Happily Unstable


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Happiness is not a stable state; you may have noticed this. To be happy, everything has to be going well; health, money, relationships, career maybe, social standing, reputation. Now and then, the planets align, and we experience well-being resulting in happiness. But happiness resembles the act of getting a pencil to stand on its end. With patience and skill, we may achieve this unlikely state, but the slightest vibration and it falls over. The pencil’s state was unstable, what is called an unstable equilibrium. Happiness is an unstable equilibrium, a minor adverse event (you spill coffee over your computer keyboard), and the happiness comes crashing down.

To go looking for happiness is perhaps one of the most stupid and ignorant things a human being can do. Not only is it an admission that you are unhappy, but the seeking for happiness will amplify the fact you are not happy. Nonetheless, people do go looking for happiness in all sorts of ways. Usually, it involves getting stuff or acquiring a status that will be approved of by others. It’s an inadequate way to live, but it has a large following. Whether we think fame, fortune, power, or status will bring about happiness, the result will always be the same: an unstable equilibrium.

Let’s say we seek fame and successfully exploit social media resulting in a large following. In a situation like this, we naturally have to serve the mass of followers and be careful not to put a foot wrong. It’s unstable. One day we say something that many of our followers find unacceptable, and our fame ends in calamity. This experience will be harrowing, but maybe we then find a stable equilibrium. Just like everything falls to the ground, our ambitions will consistently deliver some level of disappointment to a place where there is stability.

You may also have noticed that the most ambitious people are usually the most unstable; flirting with instability seems to give them a temporary thrill followed by a depressed state. This behavior is a good example showing how a little understanding could save people so much misery; happiness is unstable.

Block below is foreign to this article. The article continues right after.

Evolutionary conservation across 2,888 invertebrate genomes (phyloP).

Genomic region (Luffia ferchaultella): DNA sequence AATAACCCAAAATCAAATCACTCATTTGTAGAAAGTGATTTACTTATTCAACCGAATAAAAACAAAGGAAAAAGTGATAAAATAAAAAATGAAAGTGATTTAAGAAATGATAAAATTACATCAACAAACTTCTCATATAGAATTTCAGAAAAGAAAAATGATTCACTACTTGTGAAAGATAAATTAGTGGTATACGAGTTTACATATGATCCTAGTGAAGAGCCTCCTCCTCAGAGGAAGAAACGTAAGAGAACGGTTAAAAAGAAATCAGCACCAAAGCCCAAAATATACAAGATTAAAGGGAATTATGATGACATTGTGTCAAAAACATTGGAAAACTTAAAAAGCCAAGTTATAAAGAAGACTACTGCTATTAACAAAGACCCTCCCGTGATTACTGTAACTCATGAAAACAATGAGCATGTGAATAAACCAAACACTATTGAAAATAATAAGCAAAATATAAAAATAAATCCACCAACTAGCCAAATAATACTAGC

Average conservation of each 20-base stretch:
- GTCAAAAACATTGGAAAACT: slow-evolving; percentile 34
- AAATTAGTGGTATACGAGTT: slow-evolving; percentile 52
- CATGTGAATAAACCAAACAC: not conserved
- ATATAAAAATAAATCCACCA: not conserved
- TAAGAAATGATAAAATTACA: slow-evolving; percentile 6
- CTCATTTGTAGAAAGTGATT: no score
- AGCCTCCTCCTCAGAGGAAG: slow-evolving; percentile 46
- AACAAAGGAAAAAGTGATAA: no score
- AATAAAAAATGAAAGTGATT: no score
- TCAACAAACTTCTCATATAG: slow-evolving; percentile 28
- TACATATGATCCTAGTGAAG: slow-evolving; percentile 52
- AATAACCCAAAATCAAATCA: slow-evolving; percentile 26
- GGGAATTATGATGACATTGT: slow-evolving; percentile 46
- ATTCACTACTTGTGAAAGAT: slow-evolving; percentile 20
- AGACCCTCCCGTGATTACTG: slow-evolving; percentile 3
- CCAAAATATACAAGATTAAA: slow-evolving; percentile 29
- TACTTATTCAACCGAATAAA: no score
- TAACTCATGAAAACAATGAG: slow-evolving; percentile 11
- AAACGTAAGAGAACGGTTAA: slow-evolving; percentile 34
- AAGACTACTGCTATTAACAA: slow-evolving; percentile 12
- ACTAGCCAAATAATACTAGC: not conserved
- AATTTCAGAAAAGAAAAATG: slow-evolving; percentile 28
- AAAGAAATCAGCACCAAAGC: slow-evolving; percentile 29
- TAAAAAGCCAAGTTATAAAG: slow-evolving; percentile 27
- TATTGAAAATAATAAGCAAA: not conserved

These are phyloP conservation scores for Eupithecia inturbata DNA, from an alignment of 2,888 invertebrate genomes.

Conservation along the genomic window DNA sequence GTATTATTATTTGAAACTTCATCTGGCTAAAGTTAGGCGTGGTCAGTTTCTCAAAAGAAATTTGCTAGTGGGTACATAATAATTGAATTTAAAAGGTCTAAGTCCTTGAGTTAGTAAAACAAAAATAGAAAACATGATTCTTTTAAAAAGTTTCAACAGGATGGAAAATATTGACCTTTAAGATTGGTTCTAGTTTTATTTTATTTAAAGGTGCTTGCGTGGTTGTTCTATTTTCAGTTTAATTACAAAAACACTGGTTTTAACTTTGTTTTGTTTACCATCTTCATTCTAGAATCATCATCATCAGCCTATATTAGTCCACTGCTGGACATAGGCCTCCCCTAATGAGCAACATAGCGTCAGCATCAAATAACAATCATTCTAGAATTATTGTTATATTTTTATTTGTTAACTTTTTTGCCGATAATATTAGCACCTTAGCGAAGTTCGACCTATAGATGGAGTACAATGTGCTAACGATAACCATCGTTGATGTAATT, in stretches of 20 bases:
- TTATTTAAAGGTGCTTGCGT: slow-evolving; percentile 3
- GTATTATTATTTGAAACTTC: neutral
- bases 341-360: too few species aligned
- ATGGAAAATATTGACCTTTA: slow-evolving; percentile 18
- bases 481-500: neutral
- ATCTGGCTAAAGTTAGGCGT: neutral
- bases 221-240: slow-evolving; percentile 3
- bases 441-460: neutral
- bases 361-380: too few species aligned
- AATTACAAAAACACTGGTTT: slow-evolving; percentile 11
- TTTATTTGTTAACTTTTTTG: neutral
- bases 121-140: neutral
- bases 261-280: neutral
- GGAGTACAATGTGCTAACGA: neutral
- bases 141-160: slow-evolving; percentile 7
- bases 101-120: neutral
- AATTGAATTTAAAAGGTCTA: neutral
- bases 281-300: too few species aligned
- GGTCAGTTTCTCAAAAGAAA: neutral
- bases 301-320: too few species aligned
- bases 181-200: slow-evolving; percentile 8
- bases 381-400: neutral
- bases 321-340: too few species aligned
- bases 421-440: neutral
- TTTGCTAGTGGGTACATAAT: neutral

Of course, when life is sweet, it is easy to forget that happiness is an unstable state, so we buy into it only to hit the ground hard when some adverse circumstance arises. Oddly enough, there is a perverse kind of happiness that comes from understanding this kind of thing, but it’s hard-earned, and because it is not dependent on external circumstances, so it is stable. To call it happiness would be to trivialize it. Maybe there is a strange emotional state that comes with understanding ourselves; we might call it contentment or surrender to the nature of reality.

There is something very unsatisfying associated with buying into temporarily happy states, a kind of dumb stupidity permissible in dogs and monkeys, but not human beings. As for stable equilibrium, things will always go wrong, you will be disappointed, experience pain of various kinds, and grow old and die. It’s not as bad as it sounds if you can accept the realities of life; it is only your hopes and ambitions that make the stable ground state of existence seem unacceptable. Ditch your poisonous hopes and your greedy little ambitions, and the ground state of the reality of our lives might start to feel quite fulfilling. The drama queens and people who need emotional turbulence this ground state will never do, but others can make life quite satisfying with a bit of understanding.



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